Monday, September 10

Lone Star Dispatch: Anthropomorphic, Cannibalistic Swine


 From the keyboard of guest blogger Daniel Vaughn, whose computer smells vaguely of brisket.


A strange phenomenon pervades the signs of barbecue joints across the state of Texas: pigs acting like people. In my memory, nary a bovine graces a barbecue sign that’s not in the cooked or soon-to-be smoked form. At Big John’s Feedlot Bar-B-Q in Big Spring, Texas, a painting on the window shows the pitmaster wielding a cleaver in one hand while dragging a dazed steer with the other. This is how the poor cattle are portrayed, while the overt anthropomorphism is reserved for swine—in this, the land of beef barbecue.

Photos by Nicholas McWhirter. Click to enlarge

 A pig surveys the pit on a banner at Hog Heaven across town in Big Spring. On a mural inside Mumphord’s Place in Victoria, a hog raises a fork and a platter of meat victoriously, presumably because he’s not on the platter himself. On the side of La Exclusiva in Pharr, Texas, a jovial, sombrero-clad pig stirs a pot of carnitas, while a batch of barbacoa sits unattended. I guess we are to assume the cow is in the pot.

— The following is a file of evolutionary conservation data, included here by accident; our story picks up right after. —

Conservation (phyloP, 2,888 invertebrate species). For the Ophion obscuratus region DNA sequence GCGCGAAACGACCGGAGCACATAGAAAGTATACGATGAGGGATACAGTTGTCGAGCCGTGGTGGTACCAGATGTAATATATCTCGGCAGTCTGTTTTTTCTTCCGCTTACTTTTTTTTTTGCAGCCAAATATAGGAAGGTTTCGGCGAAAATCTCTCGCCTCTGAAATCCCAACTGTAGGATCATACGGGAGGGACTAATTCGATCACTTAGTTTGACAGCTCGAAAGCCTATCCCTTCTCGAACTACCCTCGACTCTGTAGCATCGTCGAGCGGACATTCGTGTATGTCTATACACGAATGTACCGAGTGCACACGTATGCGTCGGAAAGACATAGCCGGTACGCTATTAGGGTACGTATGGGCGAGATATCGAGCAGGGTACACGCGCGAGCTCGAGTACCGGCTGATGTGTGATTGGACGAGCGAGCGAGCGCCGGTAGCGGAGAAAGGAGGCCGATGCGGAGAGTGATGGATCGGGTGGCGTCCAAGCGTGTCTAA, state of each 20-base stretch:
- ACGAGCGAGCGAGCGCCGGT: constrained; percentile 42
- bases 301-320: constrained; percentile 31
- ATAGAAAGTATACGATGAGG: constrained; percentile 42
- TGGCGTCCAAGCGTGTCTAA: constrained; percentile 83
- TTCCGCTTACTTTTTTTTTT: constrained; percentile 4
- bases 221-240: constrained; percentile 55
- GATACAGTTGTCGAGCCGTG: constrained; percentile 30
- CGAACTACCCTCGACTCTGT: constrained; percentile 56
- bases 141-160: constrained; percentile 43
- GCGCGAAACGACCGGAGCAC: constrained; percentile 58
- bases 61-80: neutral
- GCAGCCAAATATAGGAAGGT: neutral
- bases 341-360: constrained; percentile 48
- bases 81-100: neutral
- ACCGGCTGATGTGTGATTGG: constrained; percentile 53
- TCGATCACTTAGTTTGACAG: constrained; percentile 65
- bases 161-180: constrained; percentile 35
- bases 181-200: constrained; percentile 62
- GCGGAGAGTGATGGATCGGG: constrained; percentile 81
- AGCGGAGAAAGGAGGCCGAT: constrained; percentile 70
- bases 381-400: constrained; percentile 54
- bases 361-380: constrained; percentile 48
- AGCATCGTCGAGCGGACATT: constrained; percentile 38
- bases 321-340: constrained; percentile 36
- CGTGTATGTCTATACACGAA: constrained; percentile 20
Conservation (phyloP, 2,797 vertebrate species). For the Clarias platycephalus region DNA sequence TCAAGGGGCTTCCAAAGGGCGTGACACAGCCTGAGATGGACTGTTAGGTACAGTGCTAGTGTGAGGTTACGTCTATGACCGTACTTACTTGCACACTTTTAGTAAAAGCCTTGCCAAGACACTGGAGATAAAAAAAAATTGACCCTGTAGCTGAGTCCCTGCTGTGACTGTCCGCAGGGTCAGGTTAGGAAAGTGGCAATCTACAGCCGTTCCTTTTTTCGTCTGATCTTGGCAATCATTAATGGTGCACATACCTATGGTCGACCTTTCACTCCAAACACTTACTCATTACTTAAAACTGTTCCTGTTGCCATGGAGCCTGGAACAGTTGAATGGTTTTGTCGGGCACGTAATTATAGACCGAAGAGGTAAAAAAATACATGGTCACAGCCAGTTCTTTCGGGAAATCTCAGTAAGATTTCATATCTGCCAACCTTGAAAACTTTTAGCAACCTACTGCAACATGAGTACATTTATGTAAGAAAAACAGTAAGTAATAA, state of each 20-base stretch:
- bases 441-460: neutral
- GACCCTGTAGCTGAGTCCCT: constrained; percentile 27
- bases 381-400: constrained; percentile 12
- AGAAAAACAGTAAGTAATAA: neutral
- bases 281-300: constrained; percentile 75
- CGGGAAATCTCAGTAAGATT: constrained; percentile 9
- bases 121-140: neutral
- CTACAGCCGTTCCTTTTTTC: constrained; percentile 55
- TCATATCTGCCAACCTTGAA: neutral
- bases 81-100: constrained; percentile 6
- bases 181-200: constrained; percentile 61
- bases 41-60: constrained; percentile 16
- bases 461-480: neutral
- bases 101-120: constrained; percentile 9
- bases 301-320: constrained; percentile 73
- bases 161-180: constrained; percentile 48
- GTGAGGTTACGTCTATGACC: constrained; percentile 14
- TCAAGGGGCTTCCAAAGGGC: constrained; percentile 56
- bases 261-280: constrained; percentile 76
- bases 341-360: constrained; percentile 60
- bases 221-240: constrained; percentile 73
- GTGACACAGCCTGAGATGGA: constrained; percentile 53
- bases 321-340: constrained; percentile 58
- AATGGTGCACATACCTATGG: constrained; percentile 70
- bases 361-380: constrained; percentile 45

Elsewhere, you can find a hog on a motorcycle in Leakey, another with fork and knife at the ready and a napkin around its neck in Marshall, and even a cigar-smoking pig in a toque in Cedar Hill. After so much repetition of the theme, it’s easy to get used to the oddity. But when I darkened the door of Johnny’s Barbecue in Midland, I recoiled. A scene up on the wall went a step too far. It was a seated pig clad in Western wear, happily biting into a rack of ribs.


A few days later, yet another blatantly cannibalistic pig was spotted in San Angelo, where a muscular swine snacked on a saucy rib on the sign above Bubba’s Smokehouse. Those ribs turned out to be disappointing—otherwise, I would have thought the pig was on to something. 

Follow Daniel Vaughn on Twitter at @bbqsnob.